• Amsbary J.
        • Xin H.
        Stigma as a communication barrier for participation in the federal government’s Women, Infants, and Children Program.
        Qual Res Reports Commun. 2015; 16: 75-85
      3. National WIC Association. WIC research to practice hot topic: Caseload decrease. 2015. Accessed March 7, 2018.

      4. United States Department of Education Food and Nutrition Services. WIC Program. Average cost per participant. 2017. Accessed April 18, 2018.

      5. BECR Center: About us. Accessed April 20, 2018. Accessed April 20, 2018.

      6. Ritchie LD, Whaley SE, Crocker NJ. Satisfaction of California WIC participants with food package changes. J Nutr Educ Behav. 46(3 Suppl):S71-S78.

        • Chiasson M.A.
        • Findley S.E.
        • Sekhobo J.P.
        • et al.
        Changing WIC changes what children eat.
        Obesity. 2013; 21: 1423-1429
        • Bertmann F.M.W.
        • Barroso C.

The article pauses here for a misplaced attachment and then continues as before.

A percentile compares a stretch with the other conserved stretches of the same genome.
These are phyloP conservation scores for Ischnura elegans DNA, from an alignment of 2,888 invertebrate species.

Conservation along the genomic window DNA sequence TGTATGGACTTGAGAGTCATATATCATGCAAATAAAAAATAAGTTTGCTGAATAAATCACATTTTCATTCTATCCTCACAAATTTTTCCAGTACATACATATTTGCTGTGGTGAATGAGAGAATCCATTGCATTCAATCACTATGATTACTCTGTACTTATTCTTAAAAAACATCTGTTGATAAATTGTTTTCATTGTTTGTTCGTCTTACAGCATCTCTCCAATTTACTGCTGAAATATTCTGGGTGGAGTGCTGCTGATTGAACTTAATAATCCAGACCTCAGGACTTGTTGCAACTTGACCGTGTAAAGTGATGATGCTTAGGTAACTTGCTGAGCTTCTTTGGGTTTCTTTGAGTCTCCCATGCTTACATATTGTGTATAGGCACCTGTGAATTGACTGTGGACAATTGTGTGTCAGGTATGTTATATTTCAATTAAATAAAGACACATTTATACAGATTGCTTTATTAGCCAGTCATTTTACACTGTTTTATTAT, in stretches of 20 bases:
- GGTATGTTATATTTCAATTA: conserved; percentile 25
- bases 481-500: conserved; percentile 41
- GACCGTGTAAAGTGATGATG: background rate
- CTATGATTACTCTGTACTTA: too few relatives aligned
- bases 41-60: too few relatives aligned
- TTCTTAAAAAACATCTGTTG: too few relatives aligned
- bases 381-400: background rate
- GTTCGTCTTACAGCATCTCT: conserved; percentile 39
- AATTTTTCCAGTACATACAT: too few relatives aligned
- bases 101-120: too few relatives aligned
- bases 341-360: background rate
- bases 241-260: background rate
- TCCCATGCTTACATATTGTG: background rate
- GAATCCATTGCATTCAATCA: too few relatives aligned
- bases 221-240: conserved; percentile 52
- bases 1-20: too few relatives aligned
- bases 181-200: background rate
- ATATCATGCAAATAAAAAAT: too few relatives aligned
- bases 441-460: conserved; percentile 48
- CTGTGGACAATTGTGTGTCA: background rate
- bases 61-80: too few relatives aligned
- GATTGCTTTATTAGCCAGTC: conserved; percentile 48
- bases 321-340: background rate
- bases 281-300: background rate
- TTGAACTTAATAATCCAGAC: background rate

• Ohri-Vachaspati P.
        • Hampl J.S.
        • Sell K.
        • Wharton C.M.
        Women, infants, and children cash value voucher (CVV) use in Arizona: A qualitative exploration of barriers and strategies related to fruit and vegetable purchases.
        J Nutr Educ Behav. 2014; 46: S53-S58
        • Bryant C.
        • Lindenberger J.
        • Brown C.
        • et al.
        A social marketing approach to increasing enrollment in a public health program: A case study of the Texas WIC Program.
        Hum Organ. 2001; 60: 234-246
        • Birkett D.
        • Johnson D.
        • Thompson J.R.
        • Oberg D.
        Reaching low-income families: Focus group results provide direction for a behavioral approach to WIC services.
        J Am Diet Assoc. 2004; 104: 1277-1280
        • Thorgeirsson T.
        • Kawachi I.